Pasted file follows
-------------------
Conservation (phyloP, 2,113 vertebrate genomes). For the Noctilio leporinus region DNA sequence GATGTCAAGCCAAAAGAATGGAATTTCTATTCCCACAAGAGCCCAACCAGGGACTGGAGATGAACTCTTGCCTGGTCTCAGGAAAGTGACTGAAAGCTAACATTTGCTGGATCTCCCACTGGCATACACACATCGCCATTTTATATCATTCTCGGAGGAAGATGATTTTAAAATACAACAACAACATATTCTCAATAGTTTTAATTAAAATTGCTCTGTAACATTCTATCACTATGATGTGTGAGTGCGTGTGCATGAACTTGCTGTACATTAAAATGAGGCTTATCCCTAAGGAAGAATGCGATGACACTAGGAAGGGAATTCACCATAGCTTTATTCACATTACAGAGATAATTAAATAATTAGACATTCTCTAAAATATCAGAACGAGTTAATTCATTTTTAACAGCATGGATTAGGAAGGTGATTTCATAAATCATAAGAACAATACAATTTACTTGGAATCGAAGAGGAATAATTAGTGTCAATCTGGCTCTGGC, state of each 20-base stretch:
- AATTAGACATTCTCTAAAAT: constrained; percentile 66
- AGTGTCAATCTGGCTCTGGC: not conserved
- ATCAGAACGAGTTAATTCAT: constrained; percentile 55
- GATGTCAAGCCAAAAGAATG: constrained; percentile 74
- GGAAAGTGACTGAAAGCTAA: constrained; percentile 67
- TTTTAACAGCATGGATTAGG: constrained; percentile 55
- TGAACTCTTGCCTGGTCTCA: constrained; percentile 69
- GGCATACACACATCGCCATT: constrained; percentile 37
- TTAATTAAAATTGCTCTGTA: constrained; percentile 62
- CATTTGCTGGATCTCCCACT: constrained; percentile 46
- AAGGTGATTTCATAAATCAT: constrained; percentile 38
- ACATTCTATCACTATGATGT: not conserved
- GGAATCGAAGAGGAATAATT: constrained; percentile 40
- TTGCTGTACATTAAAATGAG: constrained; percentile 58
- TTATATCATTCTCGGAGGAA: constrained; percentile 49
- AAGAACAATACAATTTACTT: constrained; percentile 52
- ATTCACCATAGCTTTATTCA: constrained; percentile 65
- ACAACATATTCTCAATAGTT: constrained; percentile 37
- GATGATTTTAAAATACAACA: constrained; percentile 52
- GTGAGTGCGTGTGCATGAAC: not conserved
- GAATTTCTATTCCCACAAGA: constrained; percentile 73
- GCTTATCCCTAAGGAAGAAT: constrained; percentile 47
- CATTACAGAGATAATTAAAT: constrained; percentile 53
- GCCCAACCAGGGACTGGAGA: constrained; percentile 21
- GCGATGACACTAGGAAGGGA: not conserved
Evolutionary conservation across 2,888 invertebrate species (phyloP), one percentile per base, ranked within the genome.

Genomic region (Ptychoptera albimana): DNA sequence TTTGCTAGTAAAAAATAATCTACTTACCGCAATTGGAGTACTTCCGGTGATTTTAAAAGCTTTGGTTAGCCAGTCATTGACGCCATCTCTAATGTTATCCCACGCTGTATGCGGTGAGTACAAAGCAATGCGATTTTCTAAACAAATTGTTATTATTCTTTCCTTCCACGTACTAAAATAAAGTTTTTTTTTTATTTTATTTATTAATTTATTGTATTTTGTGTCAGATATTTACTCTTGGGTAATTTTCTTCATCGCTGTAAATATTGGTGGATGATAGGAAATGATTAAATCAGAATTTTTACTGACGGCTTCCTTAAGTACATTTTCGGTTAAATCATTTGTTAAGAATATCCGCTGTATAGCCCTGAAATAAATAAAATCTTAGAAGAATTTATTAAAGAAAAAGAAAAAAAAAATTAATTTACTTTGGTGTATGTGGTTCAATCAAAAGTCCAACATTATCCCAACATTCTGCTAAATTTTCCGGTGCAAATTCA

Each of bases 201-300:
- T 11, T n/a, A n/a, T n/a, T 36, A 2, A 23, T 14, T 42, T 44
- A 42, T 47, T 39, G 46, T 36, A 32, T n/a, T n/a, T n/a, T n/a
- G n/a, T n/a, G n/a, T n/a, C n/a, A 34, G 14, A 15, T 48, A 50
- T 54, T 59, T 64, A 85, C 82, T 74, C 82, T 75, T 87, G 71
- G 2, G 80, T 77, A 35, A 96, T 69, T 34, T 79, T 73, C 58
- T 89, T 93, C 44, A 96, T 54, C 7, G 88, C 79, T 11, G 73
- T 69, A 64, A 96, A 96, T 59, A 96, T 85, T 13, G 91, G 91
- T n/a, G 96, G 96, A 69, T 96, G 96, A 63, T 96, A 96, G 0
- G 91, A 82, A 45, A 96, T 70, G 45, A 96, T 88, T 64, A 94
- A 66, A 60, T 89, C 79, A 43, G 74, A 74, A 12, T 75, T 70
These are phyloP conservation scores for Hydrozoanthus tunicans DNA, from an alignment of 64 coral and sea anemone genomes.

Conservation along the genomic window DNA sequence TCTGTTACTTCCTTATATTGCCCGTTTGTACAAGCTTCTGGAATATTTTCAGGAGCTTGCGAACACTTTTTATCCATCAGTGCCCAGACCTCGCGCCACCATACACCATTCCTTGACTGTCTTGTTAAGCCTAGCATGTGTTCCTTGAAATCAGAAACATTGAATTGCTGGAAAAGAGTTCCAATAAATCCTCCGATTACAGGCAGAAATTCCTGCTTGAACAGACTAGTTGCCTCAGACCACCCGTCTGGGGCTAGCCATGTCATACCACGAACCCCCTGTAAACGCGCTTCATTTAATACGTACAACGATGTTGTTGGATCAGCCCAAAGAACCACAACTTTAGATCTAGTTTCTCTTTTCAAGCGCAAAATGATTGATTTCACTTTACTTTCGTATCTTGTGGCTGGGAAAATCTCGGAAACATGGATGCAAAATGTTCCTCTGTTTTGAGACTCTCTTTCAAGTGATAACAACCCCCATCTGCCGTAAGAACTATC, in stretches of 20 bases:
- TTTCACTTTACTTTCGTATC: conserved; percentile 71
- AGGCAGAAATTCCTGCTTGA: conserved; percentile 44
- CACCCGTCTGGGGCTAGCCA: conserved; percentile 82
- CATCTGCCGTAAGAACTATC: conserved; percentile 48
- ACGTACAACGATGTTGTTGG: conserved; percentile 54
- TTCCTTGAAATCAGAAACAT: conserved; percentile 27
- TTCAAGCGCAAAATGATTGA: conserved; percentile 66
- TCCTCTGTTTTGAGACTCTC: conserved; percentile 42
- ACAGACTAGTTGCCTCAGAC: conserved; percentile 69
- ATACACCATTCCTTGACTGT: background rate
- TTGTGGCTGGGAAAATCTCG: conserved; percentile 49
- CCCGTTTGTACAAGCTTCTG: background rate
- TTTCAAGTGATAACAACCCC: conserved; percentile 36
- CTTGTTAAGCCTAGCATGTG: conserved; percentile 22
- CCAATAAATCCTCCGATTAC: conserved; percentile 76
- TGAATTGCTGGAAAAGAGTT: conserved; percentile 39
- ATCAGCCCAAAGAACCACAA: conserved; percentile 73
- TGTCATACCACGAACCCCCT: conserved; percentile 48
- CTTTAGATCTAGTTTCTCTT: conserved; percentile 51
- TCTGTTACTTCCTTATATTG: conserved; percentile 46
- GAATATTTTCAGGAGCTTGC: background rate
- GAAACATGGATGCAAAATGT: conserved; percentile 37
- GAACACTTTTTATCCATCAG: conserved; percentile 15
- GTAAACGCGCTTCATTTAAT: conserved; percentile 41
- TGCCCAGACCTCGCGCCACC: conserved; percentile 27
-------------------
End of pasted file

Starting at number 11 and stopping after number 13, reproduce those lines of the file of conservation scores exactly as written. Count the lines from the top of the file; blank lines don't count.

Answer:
- CATTTGCTGGATCTCCCACT: constrained; percentile 46
- AAGGTGATTTCATAAATCAT: constrained; percentile 38
- ACATTCTATCACTATGATGT: not conserved